“. . . this work is inspired! The poetry is beautiful, and coupled with the images, it is wrenchingly emotional . . . Anyone who has lost a mother or a father with whom they shared a special bond, anyone dealing with a devastating loss, will be blessed and comforted by Journey into Grief.” —John Earle

Amazon I B&N I iTunes I Kobo I Smashwords I Universal Link

For excerpts from the book, see:
Mists from the Deep
Cold Rage
Blessed Radiance
Futile Seeking
Risen

 

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Mists from the Deeps

     In the night, in the darkness, in the loneliest watch
           heart freezes
           soul cries out
           being shudders

     No answers on offer

     And yet . . . from despair, if I answer yes
           to loss
           to fear
           to death
     Yield assent without limit
     Assent, because all other answers lie barren

     Like earliest dawn, which seeps into the night sky so subtly
           my heart lightens
           a sense of possibility mists from the deeps
           some answer, unspoken, arrives

     Fragile and delicate, surrender to it, do not reach
           this succor may be accepted
           never taken
           new life in the bud

This poem and the accompanying photo appear in my new upcoming release, Journey into Grief.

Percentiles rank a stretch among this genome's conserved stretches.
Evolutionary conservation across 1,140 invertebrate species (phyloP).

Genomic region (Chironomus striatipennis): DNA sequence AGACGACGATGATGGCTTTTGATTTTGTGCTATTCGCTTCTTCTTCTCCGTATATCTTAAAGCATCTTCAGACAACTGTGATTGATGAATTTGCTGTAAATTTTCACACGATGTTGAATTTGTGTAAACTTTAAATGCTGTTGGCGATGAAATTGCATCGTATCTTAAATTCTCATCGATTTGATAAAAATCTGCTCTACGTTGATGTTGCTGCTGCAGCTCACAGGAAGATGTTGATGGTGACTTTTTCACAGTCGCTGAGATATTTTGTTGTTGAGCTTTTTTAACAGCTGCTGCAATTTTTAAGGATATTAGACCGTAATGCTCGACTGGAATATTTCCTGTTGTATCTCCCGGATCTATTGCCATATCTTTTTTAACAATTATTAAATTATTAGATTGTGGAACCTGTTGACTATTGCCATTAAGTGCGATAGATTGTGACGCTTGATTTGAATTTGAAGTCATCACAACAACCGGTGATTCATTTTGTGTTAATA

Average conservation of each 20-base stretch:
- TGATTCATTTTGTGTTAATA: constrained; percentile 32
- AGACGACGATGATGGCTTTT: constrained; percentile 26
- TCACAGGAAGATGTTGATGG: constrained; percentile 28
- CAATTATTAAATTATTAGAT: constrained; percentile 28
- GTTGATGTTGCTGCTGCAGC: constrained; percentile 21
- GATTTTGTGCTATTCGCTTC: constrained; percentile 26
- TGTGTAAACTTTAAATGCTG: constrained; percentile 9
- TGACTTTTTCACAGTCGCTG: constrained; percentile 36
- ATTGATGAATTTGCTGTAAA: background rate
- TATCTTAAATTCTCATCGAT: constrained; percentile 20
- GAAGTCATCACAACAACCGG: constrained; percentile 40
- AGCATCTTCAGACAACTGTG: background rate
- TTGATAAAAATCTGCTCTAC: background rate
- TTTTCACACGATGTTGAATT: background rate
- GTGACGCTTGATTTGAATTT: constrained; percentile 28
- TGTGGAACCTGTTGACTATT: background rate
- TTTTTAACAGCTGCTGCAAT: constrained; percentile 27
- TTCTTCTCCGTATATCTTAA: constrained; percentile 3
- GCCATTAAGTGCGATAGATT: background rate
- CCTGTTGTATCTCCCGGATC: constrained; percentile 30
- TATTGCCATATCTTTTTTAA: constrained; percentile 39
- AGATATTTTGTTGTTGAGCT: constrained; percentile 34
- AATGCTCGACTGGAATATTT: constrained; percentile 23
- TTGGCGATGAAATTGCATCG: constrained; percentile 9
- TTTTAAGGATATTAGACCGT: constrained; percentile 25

For more excerpts from the book, see:
Cold Rage
Blessed Radiance
Futile Seeking
Risen

 

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Daylight Shines

           The sky is so blue and friendly
           almost as though it is her smile
           or maybe her laugh
           or both

           I have no sense of its infinite possibility
           ceding to the blackness of outer space
           going on and on past the moon
           past Mars

           No, this sky is immediate, personal
           happy like a baby blanket
           comforting like Mother
           and mine

           I am shielded, illuminated, protected
           under its canopy of brightness
           so long as daylight shines
           safe

This poem and the accompanying photo appear in my new upcoming release, Journey into Grief.

For more excerpts from the book, see:
Missing Her
No Beauty
Exiled
Despair

 

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New Release Coming!

As I said in last week’s post, this book is different from my usual offerings.

I write fantasy, and all of my titles to date have been fiction in that genre. But my new book is memoir, mixed media in the sense that it combines narrative with poetry and photographs. I’m really pleased with how the project has come together, and I suspect I will be creating more such projects.

I haven’t abandoned fantasy, however. Those of you who are fans of my fantasy need not worry. Fantasy is in my very bones, and I intend to write it for as long as I can string words together.

I don’t have a release date yet for the new book, but here is the opening for it.

My Invitation to You

Come with me.

Come take a journey with me.

It is not an easy journey. In fact, it begins in the darkest of all places, the shadow of the valley of death.

So, why should you come, when the beginning is so dark?

Because the journey does not end there.